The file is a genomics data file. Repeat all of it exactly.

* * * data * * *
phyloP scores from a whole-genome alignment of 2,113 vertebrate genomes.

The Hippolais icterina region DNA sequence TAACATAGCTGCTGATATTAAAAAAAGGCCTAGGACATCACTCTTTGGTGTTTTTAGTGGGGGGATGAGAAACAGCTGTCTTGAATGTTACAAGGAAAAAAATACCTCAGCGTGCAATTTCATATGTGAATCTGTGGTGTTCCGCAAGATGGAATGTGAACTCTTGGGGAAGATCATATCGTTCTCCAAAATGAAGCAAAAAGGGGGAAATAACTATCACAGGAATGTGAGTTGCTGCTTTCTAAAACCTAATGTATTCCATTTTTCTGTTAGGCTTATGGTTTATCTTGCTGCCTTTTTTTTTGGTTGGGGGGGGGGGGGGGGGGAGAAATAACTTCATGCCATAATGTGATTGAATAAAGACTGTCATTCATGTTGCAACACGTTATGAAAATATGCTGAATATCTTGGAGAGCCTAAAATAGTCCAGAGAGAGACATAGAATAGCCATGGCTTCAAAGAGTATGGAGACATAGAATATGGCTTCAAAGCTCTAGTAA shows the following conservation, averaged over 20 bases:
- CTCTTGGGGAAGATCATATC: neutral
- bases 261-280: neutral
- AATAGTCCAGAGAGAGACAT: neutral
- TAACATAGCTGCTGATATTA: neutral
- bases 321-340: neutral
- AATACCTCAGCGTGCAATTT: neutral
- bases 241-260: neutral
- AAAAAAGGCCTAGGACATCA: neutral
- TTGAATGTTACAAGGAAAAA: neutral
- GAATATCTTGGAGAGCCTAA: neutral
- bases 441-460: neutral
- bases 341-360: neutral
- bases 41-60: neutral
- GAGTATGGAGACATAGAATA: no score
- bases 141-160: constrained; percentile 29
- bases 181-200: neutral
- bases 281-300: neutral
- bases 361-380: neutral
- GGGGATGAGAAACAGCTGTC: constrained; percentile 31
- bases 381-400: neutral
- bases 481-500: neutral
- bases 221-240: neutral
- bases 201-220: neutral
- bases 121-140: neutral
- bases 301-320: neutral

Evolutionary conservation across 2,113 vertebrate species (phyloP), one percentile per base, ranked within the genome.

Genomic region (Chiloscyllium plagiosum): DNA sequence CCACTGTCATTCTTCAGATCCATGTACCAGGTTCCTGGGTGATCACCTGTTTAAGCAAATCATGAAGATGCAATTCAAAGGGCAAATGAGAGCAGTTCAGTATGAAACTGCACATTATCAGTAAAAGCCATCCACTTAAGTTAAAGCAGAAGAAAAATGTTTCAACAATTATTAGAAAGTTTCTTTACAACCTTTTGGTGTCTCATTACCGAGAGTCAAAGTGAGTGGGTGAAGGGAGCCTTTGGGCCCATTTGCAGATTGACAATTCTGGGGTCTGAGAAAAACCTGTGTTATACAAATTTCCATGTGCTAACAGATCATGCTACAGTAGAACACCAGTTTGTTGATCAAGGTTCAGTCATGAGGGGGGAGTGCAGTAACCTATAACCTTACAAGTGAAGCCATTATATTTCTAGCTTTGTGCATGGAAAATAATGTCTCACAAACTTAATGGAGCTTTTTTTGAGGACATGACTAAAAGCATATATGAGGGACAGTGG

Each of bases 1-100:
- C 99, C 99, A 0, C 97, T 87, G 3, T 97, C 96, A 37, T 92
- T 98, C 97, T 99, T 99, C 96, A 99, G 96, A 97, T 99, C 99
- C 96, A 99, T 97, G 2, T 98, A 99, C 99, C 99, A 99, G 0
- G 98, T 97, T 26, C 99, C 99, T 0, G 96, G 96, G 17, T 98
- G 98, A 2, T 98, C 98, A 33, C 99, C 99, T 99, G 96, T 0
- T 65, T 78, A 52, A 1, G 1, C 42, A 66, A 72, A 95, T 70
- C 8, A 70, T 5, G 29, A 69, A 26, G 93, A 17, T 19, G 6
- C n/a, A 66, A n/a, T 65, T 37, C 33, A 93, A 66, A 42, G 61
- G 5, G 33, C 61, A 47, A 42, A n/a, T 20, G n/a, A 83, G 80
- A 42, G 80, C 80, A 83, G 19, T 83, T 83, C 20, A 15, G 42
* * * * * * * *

phyloP scores from a whole-genome alignment of 2,113 vertebrate genomes.

The Hippolais icterina region DNA sequence TAACATAGCTGCTGATATTAAAAAAAGGCCTAGGACATCACTCTTTGGTGTTTTTAGTGGGGGGATGAGAAACAGCTGTCTTGAATGTTACAAGGAAAAAAATACCTCAGCGTGCAATTTCATATGTGAATCTGTGGTGTTCCGCAAGATGGAATGTGAACTCTTGGGGAAGATCATATCGTTCTCCAAAATGAAGCAAAAAGGGGGAAATAACTATCACAGGAATGTGAGTTGCTGCTTTCTAAAACCTAATGTATTCCATTTTTCTGTTAGGCTTATGGTTTATCTTGCTGCCTTTTTTTTTGGTTGGGGGGGGGGGGGGGGGGAGAAATAACTTCATGCCATAATGTGATTGAATAAAGACTGTCATTCATGTTGCAACACGTTATGAAAATATGCTGAATATCTTGGAGAGCCTAAAATAGTCCAGAGAGAGACATAGAATAGCCATGGCTTCAAAGAGTATGGAGACATAGAATATGGCTTCAAAGCTCTAGTAA shows the following conservation, averaged over 20 bases:
- CTCTTGGGGAAGATCATATC: neutral
- bases 261-280: neutral
- AATAGTCCAGAGAGAGACAT: neutral
- TAACATAGCTGCTGATATTA: neutral
- bases 321-340: neutral
- AATACCTCAGCGTGCAATTT: neutral
- bases 241-260: neutral
- AAAAAAGGCCTAGGACATCA: neutral
- TTGAATGTTACAAGGAAAAA: neutral
- GAATATCTTGGAGAGCCTAA: neutral
- bases 441-460: neutral
- bases 341-360: neutral
- bases 41-60: neutral
- GAGTATGGAGACATAGAATA: no score
- bases 141-160: constrained; percentile 29
- bases 181-200: neutral
- bases 281-300: neutral
- bases 361-380: neutral
- GGGGATGAGAAACAGCTGTC: constrained; percentile 31
- bases 381-400: neutral
- bases 481-500: neutral
- bases 221-240: neutral
- bases 201-220: neutral
- bases 121-140: neutral
- bases 301-320: neutral

Evolutionary conservation across 2,113 vertebrate species (phyloP), one percentile per base, ranked within the genome.

Genomic region (Chiloscyllium plagiosum): DNA sequence CCACTGTCATTCTTCAGATCCATGTACCAGGTTCCTGGGTGATCACCTGTTTAAGCAAATCATGAAGATGCAATTCAAAGGGCAAATGAGAGCAGTTCAGTATGAAACTGCACATTATCAGTAAAAGCCATCCACTTAAGTTAAAGCAGAAGAAAAATGTTTCAACAATTATTAGAAAGTTTCTTTACAACCTTTTGGTGTCTCATTACCGAGAGTCAAAGTGAGTGGGTGAAGGGAGCCTTTGGGCCCATTTGCAGATTGACAATTCTGGGGTCTGAGAAAAACCTGTGTTATACAAATTTCCATGTGCTAACAGATCATGCTACAGTAGAACACCAGTTTGTTGATCAAGGTTCAGTCATGAGGGGGGAGTGCAGTAACCTATAACCTTACAAGTGAAGCCATTATATTTCTAGCTTTGTGCATGGAAAATAATGTCTCACAAACTTAATGGAGCTTTTTTTGAGGACATGACTAAAAGCATATATGAGGGACAGTGG

Each of bases 1-100:
- C 99, C 99, A 0, C 97, T 87, G 3, T 97, C 96, A 37, T 92
- T 98, C 97, T 99, T 99, C 96, A 99, G 96, A 97, T 99, C 99
- C 96, A 99, T 97, G 2, T 98, A 99, C 99, C 99, A 99, G 0
- G 98, T 97, T 26, C 99, C 99, T 0, G 96, G 96, G 17, T 98
- G 98, A 2, T 98, C 98, A 33, C 99, C 99, T 99, G 96, T 0
- T 65, T 78, A 52, A 1, G 1, C 42, A 66, A 72, A 95, T 70
- C 8, A 70, T 5, G 29, A 69, A 26, G 93, A 17, T 19, G 6
- C n/a, A 66, A n/a, T 65, T 37, C 33, A 93, A 66, A 42, G 61
- G 5, G 33, C 61, A 47, A 42, A n/a, T 20, G n/a, A 83, G 80
- A 42, G 80, C 80, A 83, G 19, T 83, T 83, C 20, A 15, G 42